In a study from the University of Exeter, scientists found drinking beetroot juice promotes a mix of mouth bacteria linked to healthier blood vessels and brain function in older people.
Beetroot—and other foods including lettuce, spinach and celery—are rich in inorganic nitrate, and many oral bacteria play a role in turning nitrate to nitric oxide, which helps to regulate blood vessels and neurotransmission (chemical messages in the brain).
Older people tend to have lower nitric oxide production, and this is linked to poorer vascular (blood vessel) and cognitive (brain) health.
In this study, the team tested 26 healthy older people in two 10-day supplementation periods: one with nitrate-rich beetroot juice and another with nitrate-free placebo juice, which they drank twice a day.
The team showed higher levels of bacteria linked to good vascular and cognitive health, and lower levels of bacteria linked to disease and inflammation.
Systolic blood pressure dropped on average by five points (mmHg) after drinking the beetroot juice.
The findings suggest that adding nitrate-rich foods to the diet—in this case via beetroot juice—for just ten days can substantially alter the oral microbiome (mix of bacteria) for the better.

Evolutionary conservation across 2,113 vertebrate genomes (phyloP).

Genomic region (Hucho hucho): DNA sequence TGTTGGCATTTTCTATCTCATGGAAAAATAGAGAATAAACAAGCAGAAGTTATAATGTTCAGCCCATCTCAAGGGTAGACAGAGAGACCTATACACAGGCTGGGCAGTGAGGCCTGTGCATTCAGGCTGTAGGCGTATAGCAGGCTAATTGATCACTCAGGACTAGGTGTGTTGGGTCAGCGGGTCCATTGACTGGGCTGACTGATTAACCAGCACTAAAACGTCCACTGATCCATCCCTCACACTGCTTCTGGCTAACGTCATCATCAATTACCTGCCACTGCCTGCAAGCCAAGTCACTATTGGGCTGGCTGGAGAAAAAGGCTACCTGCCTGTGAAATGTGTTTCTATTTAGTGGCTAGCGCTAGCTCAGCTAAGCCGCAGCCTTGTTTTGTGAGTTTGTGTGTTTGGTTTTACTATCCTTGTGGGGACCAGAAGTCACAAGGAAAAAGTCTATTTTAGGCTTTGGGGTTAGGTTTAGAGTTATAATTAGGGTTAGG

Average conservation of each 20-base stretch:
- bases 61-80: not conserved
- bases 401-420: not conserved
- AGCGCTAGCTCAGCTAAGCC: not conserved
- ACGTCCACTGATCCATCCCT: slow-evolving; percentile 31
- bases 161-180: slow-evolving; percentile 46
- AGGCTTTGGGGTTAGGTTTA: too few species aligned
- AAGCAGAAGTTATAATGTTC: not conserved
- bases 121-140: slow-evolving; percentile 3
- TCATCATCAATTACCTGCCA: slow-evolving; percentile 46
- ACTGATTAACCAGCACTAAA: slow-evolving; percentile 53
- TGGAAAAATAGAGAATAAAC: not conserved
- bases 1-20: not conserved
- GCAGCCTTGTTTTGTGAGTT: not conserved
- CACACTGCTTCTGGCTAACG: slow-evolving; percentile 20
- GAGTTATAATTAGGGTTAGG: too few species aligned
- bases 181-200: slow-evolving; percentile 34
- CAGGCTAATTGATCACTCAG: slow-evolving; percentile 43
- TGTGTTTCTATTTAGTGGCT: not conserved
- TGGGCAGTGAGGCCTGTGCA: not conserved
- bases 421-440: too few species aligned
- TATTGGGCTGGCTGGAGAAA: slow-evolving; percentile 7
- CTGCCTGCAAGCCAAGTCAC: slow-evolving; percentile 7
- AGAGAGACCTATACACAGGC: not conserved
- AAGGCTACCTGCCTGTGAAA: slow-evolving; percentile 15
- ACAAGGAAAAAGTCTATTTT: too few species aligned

The team says maintaining this healthy oral microbiome in the long term might slow down the negative vascular and cognitive changes associated with aging.
They stress that more research is needed to confirm the findings and see whether similar effects are found in other groups.
Dietary nitrate reduced their blood pressure on average, and the researchers are keen to find out whether the same would happen in other age groups and among people in poorer health.
Much research has been conducted into the benefits of a healthy gut microbiome, but far less is known about the oral microbial community, which plays a crucial role in “activating” the nitrate from a vegetable-rich diet.
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The study was conducted by Professor Anni Vanhatalo et al and published in the journal Redox Biology.
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